Obama and McCain spar over talking to enemies

WASHINGTON (Reuters) - Ronald Reagan met Mikhail Gorbachev, Richard Nixon met Mao Zedong and John F. Kennedy met Nikita Khrushchev, so why shouldn’t the next U.S. president meet with Mahmoud Ahmadinejad?

Democratic presidential candidate and Senator Barack Obama, (D-IL), speaks in Billings, Montana May 19, 2008. REUTERS/Rick Wilking

Democrat Barack Obama says he is willing to sit down with the Iranian leader. Republican John McCain calls that “reckless.”

The two candidates have sparred over whether U.S. presidents should meet with adversaries -- despite Washington’s long history of talking to its enemies -- in a clash that could help define the foreign policy debate ahead of the November presidential election.

McCain, an Arizona senator and Vietnam War hero, has hammered Obama daily on the issue, suggesting he sees an opening to paint the likely Democratic nominee for the election as soft on national security issues.

But several analysts said the strategy may not work. Fatigue with the Iraq war may make Americans more open to the Illinois senator’s call for a fresh approach emphasizing diplomacy.

“The Cold War rhetoric and even the terrorism rhetoric are becoming old hat,” said Stephen Wayne, a professor of government at Georgetown University. “The mood of the American public seems to be one where there is a sense that talking is probably better than fighting.”

James Lindsay, a former Clinton administration official now at the University of Texas, said there was “nothing unusual or out of line” in Obama’s stance.

“Was Richard Nixon weak because he went to China? Was Ronald Reagan weak because he met with Gorbachev? History says no,” he said.

As Obama has moved closer to prevailing over Clinton in the state-by-state Democratic nomination fight, it was President George W. Bush who stirred up the recent argument about talking to enemies.

In a speech to the Israeli parliament last week, Bush said that seeking to negotiate with “terrorists and radicals” was akin to the appeasement of Nazi Germany.

Obama, who took the comments to be an attack on himself, accused the Republican president of using the “politics of fear,” and McCain promptly weighed in, expressing astonishment that Obama would want to meet with Ahmadinejad, who has called close U.S. ally Israel a “stinking corpse.”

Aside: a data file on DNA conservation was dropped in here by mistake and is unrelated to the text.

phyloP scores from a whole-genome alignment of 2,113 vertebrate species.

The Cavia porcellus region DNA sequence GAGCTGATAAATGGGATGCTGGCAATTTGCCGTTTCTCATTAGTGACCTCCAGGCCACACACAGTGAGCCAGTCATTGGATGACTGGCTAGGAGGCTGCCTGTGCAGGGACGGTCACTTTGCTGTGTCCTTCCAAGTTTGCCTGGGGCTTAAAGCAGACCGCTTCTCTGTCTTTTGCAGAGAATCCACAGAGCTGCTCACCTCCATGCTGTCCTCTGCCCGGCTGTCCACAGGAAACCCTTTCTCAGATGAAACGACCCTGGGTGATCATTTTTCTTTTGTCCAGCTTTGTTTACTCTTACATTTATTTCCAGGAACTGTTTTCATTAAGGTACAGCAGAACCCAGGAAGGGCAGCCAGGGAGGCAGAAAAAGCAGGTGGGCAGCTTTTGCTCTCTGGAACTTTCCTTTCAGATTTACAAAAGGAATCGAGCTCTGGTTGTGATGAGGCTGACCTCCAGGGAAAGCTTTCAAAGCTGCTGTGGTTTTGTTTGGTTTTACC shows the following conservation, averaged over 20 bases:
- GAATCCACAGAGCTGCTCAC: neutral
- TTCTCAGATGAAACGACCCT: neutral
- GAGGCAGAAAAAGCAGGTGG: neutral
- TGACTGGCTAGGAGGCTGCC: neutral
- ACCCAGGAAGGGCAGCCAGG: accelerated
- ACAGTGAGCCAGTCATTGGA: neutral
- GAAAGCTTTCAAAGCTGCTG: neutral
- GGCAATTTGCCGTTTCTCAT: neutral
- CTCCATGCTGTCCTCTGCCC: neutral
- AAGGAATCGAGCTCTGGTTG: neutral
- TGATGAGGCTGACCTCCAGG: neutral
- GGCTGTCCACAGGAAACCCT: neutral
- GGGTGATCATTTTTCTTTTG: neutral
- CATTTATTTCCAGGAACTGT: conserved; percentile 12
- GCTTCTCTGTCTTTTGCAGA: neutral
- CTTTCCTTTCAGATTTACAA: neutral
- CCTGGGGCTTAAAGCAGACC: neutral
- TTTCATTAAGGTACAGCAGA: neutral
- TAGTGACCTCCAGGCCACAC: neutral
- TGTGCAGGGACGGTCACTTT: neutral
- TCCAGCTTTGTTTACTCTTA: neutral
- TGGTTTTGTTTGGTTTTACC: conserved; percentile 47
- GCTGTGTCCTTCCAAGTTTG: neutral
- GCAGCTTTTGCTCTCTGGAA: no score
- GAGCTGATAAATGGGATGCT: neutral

“My question is, what does he want to talk about?” McCain asked.


But experts on both sides of the issue say the differences are less stark than the heated rhetoric suggests.

Michael Green, a former Bush aide who is now informally advising McCain, disagreed with portrayals of the Bush administration as being opposed to negotiations.

The administration has engaged in limited talks with Iran over its role in Iraq and with Syria on Iraq and other issues.

Green, an Asia expert now with the Center for Strategic and International Studies, was among the senior Bush aides who have negotiated with Pyongyang to try to get North Korean leader Kim Jong-il to dismantle the country’s nuclear weapons program.

“You have to draw a distinction between diplomacy, which can be carried out at a variety of levels, and putting the presidency on the line for open-ended negotiations,” he said.

Critics of Obama’s stance include Clinton, who has said she would expand diplomacy with Iran and other adversaries but would be wary of offering a presidential-level meeting right off the bat.

A main criticism of Obama’s approach is that a top-level meeting could boost a leader like Ahmadinejad by giving him a stage.

Green said that was not an issue in the case of Reagan’s meetings with Gorbachev or Nixon’s talks with Mao because those leaders already had a lot of clout on the world stage.

But Lawrence Korb, who is advising Obama, has embraced the Illinois senator’s stance on talking to enemies, citing his experience as a former Reagan administration official.

“There were hard-liners who didn’t want Reagan to meet with Gorbachev,” Korb said.

Korb, a scholar at the Center for American Progress think tank, faulted the Bush administration for not taking advantage openings after the September 11 attacks on the United States to engage Tehran after Iran was one of the first Muslim countries to condemn the attacks and played a helpful role in Afghanistan. “Three months later, Bush put them on the Axis of Evil list,” Korb said.

A 2006 report by the Iraq Study Group -- a high-level bipartisan panel that sought to look for ways forward for the United States in Iraq -- recommended increased U.S. negotiations with both Iran and Syria over Iraq.

Obama has calibrated his position on talking to adversaries since he outlined his view at a July 2007 Democratic debate.

Obama was asked then if would be willing to meet without precondition with the leaders of Iran, Syria, Venezuela, Cuba and North Korea during his first year in office, and said he would. He has since emphasized that though there would be no “preconditions” for his presidential meetings, they would take place only after a lot of staff-level preparation.

(Editing by Frances Kerry and Mohammad Zargham)

To read more about the U.S. political campaign, visit Reuters “Tales from the Trail: 2008” online at http:/